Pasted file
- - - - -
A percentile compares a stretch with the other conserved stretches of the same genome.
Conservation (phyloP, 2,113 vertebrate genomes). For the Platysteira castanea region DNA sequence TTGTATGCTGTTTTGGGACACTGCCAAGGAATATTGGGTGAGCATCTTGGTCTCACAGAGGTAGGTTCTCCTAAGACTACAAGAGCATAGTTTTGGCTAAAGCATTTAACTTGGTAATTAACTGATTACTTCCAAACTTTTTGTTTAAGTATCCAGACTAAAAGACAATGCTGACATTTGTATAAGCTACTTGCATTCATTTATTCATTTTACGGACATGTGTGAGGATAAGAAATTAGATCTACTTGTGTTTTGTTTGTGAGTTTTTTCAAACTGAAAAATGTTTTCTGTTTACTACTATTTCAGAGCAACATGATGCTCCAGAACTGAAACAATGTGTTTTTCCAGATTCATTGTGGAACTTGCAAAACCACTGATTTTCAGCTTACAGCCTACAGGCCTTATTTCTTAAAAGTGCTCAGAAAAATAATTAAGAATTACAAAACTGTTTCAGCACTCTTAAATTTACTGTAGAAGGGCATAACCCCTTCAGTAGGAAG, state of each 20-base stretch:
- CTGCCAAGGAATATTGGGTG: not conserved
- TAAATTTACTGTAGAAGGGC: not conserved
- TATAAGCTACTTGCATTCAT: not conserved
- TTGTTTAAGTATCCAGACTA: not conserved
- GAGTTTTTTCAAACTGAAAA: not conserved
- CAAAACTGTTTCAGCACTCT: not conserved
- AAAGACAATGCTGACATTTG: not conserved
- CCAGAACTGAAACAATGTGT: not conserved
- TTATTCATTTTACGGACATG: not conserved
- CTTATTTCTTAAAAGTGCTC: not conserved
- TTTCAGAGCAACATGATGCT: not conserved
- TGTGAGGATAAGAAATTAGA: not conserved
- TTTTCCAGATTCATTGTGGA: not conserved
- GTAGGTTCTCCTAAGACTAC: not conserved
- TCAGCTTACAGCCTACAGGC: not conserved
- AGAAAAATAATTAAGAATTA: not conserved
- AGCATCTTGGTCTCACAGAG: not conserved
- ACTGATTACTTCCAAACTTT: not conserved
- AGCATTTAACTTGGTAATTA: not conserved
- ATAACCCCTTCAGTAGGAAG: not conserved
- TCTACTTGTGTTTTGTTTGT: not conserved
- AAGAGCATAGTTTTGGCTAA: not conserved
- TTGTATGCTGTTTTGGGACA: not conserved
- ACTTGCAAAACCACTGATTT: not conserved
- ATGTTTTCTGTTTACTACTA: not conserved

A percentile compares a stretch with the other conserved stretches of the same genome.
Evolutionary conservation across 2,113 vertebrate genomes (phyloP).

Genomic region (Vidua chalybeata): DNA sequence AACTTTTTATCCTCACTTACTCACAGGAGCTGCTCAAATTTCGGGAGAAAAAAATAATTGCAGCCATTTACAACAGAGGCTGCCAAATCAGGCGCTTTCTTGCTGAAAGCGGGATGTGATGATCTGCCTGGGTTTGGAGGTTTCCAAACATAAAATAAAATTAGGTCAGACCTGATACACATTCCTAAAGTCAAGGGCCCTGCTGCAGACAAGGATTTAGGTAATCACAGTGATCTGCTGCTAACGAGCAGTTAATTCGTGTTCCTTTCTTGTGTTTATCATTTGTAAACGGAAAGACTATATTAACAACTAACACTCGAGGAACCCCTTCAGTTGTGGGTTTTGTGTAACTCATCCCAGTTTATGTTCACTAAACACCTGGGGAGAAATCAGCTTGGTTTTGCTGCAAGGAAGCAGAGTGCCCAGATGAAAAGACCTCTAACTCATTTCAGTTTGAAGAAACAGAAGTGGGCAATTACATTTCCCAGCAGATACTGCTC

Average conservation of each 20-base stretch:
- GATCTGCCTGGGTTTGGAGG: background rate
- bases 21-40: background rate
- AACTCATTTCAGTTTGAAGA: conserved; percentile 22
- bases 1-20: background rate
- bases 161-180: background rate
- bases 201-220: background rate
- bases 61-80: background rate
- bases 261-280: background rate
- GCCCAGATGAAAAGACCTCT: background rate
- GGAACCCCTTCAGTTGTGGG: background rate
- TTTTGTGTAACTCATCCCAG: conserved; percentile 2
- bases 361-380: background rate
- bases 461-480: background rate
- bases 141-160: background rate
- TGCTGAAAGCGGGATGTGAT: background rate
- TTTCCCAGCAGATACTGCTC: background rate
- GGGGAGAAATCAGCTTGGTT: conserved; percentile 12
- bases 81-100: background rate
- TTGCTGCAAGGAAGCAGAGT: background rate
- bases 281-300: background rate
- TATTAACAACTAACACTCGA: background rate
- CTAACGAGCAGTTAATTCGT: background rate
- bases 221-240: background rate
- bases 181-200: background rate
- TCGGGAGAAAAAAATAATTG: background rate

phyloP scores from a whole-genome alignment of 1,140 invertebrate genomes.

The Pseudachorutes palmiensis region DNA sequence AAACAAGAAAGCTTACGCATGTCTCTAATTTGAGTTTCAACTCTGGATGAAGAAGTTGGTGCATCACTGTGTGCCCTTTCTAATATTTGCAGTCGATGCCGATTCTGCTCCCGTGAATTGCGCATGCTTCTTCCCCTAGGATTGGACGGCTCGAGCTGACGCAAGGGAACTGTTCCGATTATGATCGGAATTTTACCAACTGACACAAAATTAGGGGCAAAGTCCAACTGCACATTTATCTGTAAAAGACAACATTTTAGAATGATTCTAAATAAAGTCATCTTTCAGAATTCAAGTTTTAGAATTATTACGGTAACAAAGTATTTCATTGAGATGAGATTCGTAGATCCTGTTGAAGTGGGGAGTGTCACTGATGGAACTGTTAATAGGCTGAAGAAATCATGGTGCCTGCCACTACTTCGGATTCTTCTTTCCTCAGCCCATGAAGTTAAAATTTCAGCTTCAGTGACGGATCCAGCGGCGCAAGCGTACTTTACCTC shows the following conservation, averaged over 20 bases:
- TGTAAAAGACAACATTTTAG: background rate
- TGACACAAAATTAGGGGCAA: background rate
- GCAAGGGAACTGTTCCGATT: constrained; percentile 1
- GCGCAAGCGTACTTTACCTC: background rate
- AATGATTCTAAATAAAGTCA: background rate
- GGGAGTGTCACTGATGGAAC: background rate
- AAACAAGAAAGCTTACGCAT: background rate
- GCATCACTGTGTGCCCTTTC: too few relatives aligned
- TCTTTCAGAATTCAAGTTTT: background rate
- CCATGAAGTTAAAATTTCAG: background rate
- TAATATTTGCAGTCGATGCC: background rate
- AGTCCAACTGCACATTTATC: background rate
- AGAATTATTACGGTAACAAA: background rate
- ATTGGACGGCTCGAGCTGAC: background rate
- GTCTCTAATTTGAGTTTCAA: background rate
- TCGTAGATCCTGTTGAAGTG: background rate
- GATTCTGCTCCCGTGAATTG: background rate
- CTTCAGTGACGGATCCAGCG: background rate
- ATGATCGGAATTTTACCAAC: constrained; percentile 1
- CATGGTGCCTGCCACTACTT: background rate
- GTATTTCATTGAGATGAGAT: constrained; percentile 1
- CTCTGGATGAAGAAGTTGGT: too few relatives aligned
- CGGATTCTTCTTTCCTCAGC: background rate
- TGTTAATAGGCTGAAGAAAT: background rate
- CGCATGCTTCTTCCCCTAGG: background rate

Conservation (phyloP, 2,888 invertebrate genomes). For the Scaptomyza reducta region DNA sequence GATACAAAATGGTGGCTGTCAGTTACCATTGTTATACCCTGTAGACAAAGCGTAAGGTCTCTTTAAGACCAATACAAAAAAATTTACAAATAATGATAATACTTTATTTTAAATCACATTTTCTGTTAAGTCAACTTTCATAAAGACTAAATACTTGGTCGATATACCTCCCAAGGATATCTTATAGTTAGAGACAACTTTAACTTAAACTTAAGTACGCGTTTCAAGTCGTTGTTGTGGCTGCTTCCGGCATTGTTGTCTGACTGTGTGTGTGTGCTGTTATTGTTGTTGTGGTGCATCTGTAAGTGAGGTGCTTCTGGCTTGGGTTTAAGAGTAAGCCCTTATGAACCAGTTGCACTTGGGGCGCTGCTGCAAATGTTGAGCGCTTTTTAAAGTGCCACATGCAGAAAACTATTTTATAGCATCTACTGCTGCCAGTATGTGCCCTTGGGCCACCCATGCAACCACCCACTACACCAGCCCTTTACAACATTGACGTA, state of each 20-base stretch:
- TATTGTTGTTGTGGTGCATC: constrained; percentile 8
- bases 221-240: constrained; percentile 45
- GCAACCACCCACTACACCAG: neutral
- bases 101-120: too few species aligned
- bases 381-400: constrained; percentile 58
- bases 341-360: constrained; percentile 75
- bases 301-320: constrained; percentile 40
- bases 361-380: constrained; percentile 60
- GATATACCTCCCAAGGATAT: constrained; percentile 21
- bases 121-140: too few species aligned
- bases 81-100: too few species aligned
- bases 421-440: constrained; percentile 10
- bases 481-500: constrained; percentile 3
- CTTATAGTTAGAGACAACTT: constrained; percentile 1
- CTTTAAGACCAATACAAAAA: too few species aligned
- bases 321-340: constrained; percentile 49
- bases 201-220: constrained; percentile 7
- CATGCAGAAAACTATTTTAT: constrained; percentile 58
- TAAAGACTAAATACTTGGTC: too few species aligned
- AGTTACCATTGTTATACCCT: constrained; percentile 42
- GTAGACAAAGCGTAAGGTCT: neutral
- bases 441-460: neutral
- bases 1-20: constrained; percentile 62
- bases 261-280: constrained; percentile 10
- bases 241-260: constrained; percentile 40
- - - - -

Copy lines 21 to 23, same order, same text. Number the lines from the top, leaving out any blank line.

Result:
- AGCATTTAACTTGGTAATTA: not conserved
- ATAACCCCTTCAGTAGGAAG: not conserved
- TCTACTTGTGTTTTGTTTGT: not conserved